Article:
A man who finally retired after surviving two tours in Vietnam and 34 years walking a beat on the streets of Chicago met his end at the hands of a man he was trying to help.
Chester Hornowski lived a tough life, but never lost his compassion. In Chicago, and later in the tiny town of Mountain Home, Arkansas, Hornowski ran a low-budget rooming house where people who were down on their luck could stay while working to make a fresh start.
According to Officer.com, Hornowski, 71, was discussing a noise complaint with one of his tenants on Dec. 5 when the tenant lost his temper and became violent.
That tenant, 59-year-old Robert Dean Penny, grabbed his .22 caliber pistol and fired 18 shots into Hornowski’s face, hands, and body. Penny then reloaded and shot Hornowski four more times.
Baxter County deputies visited the boarding house in response to a call about a possible shooting. Just as they drove up Penny was trying to flee in his pickup truck. Penny drove right at the officers. Two of them fired at his truck to stop it. Penny crashed into one of the deputy’s vehicles and the deputies took him into custody.
Penny was charged with first-degree murder and remains incarcerated at Baxter County Jail.
A Long Career, Hopes for a Peaceful Retirement
Mountain View, 20 miles from the border with Missouri, has become a haven for retired Chicago policemen—a community where they could retire and be among friends. The community is similar to California’s Simi Valley—a place where people who have spent a career dealing with crime and criminals can swap stories with others who can understand.
Hornowski’s rooming house wasn’t about making money, said George Mocodeanu, who grew up with Hornowski in Old Irving Park. It was all about helping people who needed shelter from the storm.
Mocodeanu said he spent many mornings during the 19790s and 1980s sitting in Hornowski’s patrol car, sipping coffee and talking politics.
“He was like a big brother to me,” Mocodeanu told the Chicago Sun-Times.
Hornowski spent 34 years on the streets of Chicago as a police officer, and also served 36 years in the National Guard, retiring in 2001. After that, he began to take his interests in politics more seriously.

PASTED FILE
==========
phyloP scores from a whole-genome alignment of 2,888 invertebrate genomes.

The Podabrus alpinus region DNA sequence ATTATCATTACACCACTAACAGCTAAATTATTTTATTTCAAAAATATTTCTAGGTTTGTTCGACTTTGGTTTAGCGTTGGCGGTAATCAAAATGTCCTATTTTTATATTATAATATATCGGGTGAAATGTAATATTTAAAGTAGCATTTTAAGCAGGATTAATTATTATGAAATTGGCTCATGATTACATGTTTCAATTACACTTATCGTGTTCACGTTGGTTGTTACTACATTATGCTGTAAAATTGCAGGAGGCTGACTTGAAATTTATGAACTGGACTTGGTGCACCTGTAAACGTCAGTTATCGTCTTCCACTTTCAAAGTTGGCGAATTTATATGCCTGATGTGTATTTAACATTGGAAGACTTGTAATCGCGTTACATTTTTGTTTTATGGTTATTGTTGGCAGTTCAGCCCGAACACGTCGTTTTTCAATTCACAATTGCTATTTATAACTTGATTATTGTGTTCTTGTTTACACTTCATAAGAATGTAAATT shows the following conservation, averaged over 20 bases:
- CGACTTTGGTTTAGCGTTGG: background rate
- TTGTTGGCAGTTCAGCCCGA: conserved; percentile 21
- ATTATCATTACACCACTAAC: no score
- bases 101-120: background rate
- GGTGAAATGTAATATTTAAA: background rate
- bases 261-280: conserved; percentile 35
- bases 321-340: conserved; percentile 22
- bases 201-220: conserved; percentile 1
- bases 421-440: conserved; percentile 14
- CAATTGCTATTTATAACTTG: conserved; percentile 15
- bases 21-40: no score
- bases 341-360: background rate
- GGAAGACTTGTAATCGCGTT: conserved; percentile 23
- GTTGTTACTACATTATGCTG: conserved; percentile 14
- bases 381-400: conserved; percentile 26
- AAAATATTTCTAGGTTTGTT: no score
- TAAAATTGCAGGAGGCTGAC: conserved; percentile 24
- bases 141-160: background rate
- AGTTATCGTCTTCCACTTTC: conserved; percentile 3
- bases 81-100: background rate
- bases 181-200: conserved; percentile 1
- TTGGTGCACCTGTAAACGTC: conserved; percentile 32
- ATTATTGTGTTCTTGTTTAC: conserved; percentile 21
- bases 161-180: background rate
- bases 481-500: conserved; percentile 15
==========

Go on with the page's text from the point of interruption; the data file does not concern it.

Hornowski ran for several elected positions including mayor, alderman, and the state and federal Congress. The only race he ever won was for 35th Ward Republican committeeman.
A Desire to Help Others
Tina Butler was another longtime friend of Hornowski’s. A retired City Council sergeant-at-arms, Butler spent much of her life working for Alderman Richard Mell in Chicago’s 33rd Ward. She, like George Mocodeanu, remembered Hornowski “like a brother.”
Butler said Hornowski kept trying to win elections not to gain power, but to improve his community. As an officer policing the streets, he had a lot of experience dealing with the real problems people faced every day, and he thought he could use that knowledge to help his neighbors.
“It was not ego,” Butler averred. “It was because he wanted to be in a position where he could help more people.”
“What I’m good at is law enforcement,” Hornowski told the Chicago Sun-Times during a failed run for 35th Ward alderman in 1991. “I know how to bridge the gap between the community and law enforcement.”
While he might not have succeeded in politics, he was a very good beat policeman, Butler stated.
“He could defuse a situation with humor and calm, or toughness if he needed it.”
The irony of Hornowski surviving the Vietnam War, and more than three decades as a policeman on the streets of Chicago, only to die at the hands of a drifter in rural Arkansas, was not lost on his friend Tina Butler.
“Here’s a guy who puts his life on the line in the jungle [as a Marine]. He puts his life on the line for 34 years on the streets of Chicago. And he’s killed in Arkansas by a guy he’s trying to help,” she said. “It’s devastating.”